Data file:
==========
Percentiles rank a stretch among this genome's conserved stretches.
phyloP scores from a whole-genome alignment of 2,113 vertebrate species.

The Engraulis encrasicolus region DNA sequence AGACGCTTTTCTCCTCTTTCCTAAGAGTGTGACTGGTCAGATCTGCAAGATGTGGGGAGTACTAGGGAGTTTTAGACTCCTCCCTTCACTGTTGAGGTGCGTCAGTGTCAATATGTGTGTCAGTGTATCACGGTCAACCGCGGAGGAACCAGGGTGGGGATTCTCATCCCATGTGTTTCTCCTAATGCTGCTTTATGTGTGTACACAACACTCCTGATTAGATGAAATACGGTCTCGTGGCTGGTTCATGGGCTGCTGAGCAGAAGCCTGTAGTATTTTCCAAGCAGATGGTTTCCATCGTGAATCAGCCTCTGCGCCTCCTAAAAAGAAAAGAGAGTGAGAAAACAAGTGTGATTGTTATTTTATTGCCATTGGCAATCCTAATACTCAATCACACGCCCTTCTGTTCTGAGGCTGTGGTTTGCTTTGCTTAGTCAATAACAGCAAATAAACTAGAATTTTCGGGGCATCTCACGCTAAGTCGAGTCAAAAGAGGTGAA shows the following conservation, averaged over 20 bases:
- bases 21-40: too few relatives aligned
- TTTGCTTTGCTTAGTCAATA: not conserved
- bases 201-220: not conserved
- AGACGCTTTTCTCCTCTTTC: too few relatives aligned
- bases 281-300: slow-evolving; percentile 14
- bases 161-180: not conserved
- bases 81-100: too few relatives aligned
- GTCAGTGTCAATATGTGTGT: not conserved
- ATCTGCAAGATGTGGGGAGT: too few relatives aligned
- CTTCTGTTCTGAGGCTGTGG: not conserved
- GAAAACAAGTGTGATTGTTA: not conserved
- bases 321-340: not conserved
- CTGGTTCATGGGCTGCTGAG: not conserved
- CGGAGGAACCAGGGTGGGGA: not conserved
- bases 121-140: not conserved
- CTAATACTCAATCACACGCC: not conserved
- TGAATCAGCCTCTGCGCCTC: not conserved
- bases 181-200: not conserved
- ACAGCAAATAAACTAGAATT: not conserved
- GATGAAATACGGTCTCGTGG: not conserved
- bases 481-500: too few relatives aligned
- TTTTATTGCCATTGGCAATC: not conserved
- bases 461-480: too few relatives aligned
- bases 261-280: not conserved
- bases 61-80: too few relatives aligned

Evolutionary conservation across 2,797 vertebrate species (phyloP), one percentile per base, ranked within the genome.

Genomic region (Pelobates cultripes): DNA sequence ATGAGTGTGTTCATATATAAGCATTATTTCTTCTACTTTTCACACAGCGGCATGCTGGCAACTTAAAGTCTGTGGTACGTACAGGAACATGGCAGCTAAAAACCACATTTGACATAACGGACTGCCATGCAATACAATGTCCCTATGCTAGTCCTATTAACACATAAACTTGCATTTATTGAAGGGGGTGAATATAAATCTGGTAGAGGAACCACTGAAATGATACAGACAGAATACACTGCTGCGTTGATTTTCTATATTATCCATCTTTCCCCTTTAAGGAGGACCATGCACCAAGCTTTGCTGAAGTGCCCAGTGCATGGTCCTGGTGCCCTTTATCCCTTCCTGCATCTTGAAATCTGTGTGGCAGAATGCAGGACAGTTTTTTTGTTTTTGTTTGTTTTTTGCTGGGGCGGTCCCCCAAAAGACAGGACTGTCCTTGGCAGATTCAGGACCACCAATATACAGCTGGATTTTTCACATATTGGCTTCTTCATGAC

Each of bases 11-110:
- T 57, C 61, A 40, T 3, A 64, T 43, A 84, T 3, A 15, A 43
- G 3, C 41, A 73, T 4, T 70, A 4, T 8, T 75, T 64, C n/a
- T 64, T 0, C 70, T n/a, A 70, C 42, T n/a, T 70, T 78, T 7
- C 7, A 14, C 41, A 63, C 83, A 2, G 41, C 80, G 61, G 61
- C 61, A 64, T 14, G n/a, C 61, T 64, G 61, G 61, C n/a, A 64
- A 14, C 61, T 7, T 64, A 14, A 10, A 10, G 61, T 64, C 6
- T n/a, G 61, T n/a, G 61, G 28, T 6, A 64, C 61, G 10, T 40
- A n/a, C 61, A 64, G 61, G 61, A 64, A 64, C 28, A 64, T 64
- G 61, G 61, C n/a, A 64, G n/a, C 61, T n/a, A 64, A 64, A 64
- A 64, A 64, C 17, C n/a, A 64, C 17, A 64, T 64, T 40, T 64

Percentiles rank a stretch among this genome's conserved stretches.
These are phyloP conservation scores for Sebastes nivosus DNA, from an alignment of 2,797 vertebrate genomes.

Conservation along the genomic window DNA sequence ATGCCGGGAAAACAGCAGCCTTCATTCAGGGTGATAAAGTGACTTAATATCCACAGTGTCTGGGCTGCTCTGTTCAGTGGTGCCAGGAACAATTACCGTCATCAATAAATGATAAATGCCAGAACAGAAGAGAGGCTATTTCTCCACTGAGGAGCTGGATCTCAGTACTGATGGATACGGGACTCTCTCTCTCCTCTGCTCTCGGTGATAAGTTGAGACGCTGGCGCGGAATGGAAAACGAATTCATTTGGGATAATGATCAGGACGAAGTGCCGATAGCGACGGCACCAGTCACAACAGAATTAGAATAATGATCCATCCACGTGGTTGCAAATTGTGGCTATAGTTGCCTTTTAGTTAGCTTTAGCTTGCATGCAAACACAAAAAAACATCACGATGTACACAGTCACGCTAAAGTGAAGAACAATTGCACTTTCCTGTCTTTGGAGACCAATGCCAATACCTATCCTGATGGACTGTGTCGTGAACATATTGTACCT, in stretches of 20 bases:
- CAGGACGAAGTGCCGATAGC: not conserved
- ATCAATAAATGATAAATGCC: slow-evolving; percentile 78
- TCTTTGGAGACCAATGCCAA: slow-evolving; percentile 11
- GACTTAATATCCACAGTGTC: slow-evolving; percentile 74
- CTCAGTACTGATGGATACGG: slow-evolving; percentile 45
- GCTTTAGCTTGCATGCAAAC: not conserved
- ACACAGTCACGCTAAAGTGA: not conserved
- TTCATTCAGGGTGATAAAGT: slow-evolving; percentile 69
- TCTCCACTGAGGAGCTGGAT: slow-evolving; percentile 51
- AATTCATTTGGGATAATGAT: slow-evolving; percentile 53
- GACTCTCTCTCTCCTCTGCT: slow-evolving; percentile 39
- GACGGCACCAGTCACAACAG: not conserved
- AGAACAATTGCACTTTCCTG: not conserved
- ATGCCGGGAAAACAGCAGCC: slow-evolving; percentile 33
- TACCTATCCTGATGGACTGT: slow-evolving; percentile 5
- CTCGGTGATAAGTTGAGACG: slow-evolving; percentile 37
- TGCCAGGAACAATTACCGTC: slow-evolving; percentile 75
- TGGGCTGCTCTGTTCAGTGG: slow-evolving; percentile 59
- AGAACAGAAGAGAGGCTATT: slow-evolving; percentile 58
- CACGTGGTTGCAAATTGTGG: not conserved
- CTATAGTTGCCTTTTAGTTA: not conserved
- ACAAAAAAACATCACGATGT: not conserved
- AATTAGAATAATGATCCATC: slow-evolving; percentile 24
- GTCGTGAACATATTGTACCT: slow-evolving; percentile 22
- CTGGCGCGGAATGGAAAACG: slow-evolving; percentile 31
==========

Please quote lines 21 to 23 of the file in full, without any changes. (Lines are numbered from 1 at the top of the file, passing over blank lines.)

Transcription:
- bases 181-200: not conserved
- ACAGCAAATAAACTAGAATT: not conserved
- GATGAAATACGGTCTCGTGG: not conserved